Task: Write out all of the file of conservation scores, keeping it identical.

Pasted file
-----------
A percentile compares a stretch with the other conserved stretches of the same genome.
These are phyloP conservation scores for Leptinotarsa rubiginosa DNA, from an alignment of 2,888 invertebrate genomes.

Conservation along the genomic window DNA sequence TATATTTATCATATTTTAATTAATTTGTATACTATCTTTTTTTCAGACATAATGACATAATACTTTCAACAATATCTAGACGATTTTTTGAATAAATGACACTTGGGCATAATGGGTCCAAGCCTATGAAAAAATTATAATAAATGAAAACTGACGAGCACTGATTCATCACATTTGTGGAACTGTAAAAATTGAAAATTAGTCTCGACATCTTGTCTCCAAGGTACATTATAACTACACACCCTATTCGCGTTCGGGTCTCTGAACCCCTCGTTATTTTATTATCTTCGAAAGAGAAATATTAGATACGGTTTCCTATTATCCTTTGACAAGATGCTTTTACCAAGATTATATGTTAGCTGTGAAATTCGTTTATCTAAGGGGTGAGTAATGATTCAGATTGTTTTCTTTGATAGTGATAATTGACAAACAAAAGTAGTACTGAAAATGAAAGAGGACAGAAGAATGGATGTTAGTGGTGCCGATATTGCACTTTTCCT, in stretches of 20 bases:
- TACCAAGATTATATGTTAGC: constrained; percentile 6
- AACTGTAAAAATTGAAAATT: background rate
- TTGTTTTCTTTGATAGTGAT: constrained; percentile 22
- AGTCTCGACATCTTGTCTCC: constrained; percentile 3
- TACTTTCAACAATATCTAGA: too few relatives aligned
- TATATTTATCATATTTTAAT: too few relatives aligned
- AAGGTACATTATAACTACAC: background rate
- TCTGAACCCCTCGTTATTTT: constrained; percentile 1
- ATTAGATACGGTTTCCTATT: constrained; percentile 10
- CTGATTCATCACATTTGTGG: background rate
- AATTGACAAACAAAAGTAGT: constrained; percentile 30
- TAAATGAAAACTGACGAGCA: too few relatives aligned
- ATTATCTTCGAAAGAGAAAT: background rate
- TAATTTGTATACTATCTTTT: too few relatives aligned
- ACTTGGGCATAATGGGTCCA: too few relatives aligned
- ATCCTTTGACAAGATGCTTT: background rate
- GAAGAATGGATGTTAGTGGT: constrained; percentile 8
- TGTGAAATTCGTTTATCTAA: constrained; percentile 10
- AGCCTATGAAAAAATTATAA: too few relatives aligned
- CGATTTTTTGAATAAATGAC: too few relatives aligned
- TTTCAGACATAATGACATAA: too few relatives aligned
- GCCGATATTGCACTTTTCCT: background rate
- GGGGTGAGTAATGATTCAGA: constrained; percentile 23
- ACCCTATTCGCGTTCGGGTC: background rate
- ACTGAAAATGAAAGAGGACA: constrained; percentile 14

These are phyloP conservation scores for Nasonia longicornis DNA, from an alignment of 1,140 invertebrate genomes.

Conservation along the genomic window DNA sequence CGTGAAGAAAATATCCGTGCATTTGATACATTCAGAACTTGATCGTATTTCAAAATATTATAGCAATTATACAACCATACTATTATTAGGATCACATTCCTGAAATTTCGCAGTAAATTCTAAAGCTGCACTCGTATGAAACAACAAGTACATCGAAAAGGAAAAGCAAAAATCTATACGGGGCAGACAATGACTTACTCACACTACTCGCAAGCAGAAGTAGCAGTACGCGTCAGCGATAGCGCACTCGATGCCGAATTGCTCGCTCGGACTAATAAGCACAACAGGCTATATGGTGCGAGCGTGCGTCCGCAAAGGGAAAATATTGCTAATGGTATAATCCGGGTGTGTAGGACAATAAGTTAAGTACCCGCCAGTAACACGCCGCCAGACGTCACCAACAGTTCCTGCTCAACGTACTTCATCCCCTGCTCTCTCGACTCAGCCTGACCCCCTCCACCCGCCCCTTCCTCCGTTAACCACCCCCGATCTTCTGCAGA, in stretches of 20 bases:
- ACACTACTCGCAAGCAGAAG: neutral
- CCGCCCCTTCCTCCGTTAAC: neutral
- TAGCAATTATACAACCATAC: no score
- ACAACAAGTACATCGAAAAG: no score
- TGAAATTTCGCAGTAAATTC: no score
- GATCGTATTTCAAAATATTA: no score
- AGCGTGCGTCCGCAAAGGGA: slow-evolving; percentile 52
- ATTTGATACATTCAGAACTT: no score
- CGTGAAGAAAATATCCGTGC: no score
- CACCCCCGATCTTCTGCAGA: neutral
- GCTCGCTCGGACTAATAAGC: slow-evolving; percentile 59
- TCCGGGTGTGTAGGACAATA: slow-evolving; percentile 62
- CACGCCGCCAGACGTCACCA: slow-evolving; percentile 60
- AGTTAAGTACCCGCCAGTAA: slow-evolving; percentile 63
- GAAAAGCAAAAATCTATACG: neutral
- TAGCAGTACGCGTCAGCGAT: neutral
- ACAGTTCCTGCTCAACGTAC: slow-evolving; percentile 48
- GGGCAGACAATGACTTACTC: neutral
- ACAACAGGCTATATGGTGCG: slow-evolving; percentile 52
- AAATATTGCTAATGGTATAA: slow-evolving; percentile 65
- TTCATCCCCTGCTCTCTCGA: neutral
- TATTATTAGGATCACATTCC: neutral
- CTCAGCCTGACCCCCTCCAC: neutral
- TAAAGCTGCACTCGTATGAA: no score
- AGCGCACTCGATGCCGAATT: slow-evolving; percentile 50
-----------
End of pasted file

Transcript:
A percentile compares a stretch with the other conserved stretches of the same genome.
These are phyloP conservation scores for Leptinotarsa rubiginosa DNA, from an alignment of 2,888 invertebrate genomes.

Conservation along the genomic window DNA sequence TATATTTATCATATTTTAATTAATTTGTATACTATCTTTTTTTCAGACATAATGACATAATACTTTCAACAATATCTAGACGATTTTTTGAATAAATGACACTTGGGCATAATGGGTCCAAGCCTATGAAAAAATTATAATAAATGAAAACTGACGAGCACTGATTCATCACATTTGTGGAACTGTAAAAATTGAAAATTAGTCTCGACATCTTGTCTCCAAGGTACATTATAACTACACACCCTATTCGCGTTCGGGTCTCTGAACCCCTCGTTATTTTATTATCTTCGAAAGAGAAATATTAGATACGGTTTCCTATTATCCTTTGACAAGATGCTTTTACCAAGATTATATGTTAGCTGTGAAATTCGTTTATCTAAGGGGTGAGTAATGATTCAGATTGTTTTCTTTGATAGTGATAATTGACAAACAAAAGTAGTACTGAAAATGAAAGAGGACAGAAGAATGGATGTTAGTGGTGCCGATATTGCACTTTTCCT, in stretches of 20 bases:
- TACCAAGATTATATGTTAGC: constrained; percentile 6
- AACTGTAAAAATTGAAAATT: background rate
- TTGTTTTCTTTGATAGTGAT: constrained; percentile 22
- AGTCTCGACATCTTGTCTCC: constrained; percentile 3
- TACTTTCAACAATATCTAGA: too few relatives aligned
- TATATTTATCATATTTTAAT: too few relatives aligned
- AAGGTACATTATAACTACAC: background rate
- TCTGAACCCCTCGTTATTTT: constrained; percentile 1
- ATTAGATACGGTTTCCTATT: constrained; percentile 10
- CTGATTCATCACATTTGTGG: background rate
- AATTGACAAACAAAAGTAGT: constrained; percentile 30
- TAAATGAAAACTGACGAGCA: too few relatives aligned
- ATTATCTTCGAAAGAGAAAT: background rate
- TAATTTGTATACTATCTTTT: too few relatives aligned
- ACTTGGGCATAATGGGTCCA: too few relatives aligned
- ATCCTTTGACAAGATGCTTT: background rate
- GAAGAATGGATGTTAGTGGT: constrained; percentile 8
- TGTGAAATTCGTTTATCTAA: constrained; percentile 10
- AGCCTATGAAAAAATTATAA: too few relatives aligned
- CGATTTTTTGAATAAATGAC: too few relatives aligned
- TTTCAGACATAATGACATAA: too few relatives aligned
- GCCGATATTGCACTTTTCCT: background rate
- GGGGTGAGTAATGATTCAGA: constrained; percentile 23
- ACCCTATTCGCGTTCGGGTC: background rate
- ACTGAAAATGAAAGAGGACA: constrained; percentile 14

These are phyloP conservation scores for Nasonia longicornis DNA, from an alignment of 1,140 invertebrate genomes.

Conservation along the genomic window DNA sequence CGTGAAGAAAATATCCGTGCATTTGATACATTCAGAACTTGATCGTATTTCAAAATATTATAGCAATTATACAACCATACTATTATTAGGATCACATTCCTGAAATTTCGCAGTAAATTCTAAAGCTGCACTCGTATGAAACAACAAGTACATCGAAAAGGAAAAGCAAAAATCTATACGGGGCAGACAATGACTTACTCACACTACTCGCAAGCAGAAGTAGCAGTACGCGTCAGCGATAGCGCACTCGATGCCGAATTGCTCGCTCGGACTAATAAGCACAACAGGCTATATGGTGCGAGCGTGCGTCCGCAAAGGGAAAATATTGCTAATGGTATAATCCGGGTGTGTAGGACAATAAGTTAAGTACCCGCCAGTAACACGCCGCCAGACGTCACCAACAGTTCCTGCTCAACGTACTTCATCCCCTGCTCTCTCGACTCAGCCTGACCCCCTCCACCCGCCCCTTCCTCCGTTAACCACCCCCGATCTTCTGCAGA, in stretches of 20 bases:
- ACACTACTCGCAAGCAGAAG: neutral
- CCGCCCCTTCCTCCGTTAAC: neutral
- TAGCAATTATACAACCATAC: no score
- ACAACAAGTACATCGAAAAG: no score
- TGAAATTTCGCAGTAAATTC: no score
- GATCGTATTTCAAAATATTA: no score
- AGCGTGCGTCCGCAAAGGGA: slow-evolving; percentile 52
- ATTTGATACATTCAGAACTT: no score
- CGTGAAGAAAATATCCGTGC: no score
- CACCCCCGATCTTCTGCAGA: neutral
- GCTCGCTCGGACTAATAAGC: slow-evolving; percentile 59
- TCCGGGTGTGTAGGACAATA: slow-evolving; percentile 62
- CACGCCGCCAGACGTCACCA: slow-evolving; percentile 60
- AGTTAAGTACCCGCCAGTAA: slow-evolving; percentile 63
- GAAAAGCAAAAATCTATACG: neutral
- TAGCAGTACGCGTCAGCGAT: neutral
- ACAGTTCCTGCTCAACGTAC: slow-evolving; percentile 48
- GGGCAGACAATGACTTACTC: neutral
- ACAACAGGCTATATGGTGCG: slow-evolving; percentile 52
- AAATATTGCTAATGGTATAA: slow-evolving; percentile 65
- TTCATCCCCTGCTCTCTCGA: neutral
- TATTATTAGGATCACATTCC: neutral
- CTCAGCCTGACCCCCTCCAC: neutral
- TAAAGCTGCACTCGTATGAA: no score
- AGCGCACTCGATGCCGAATT: slow-evolving; percentile 50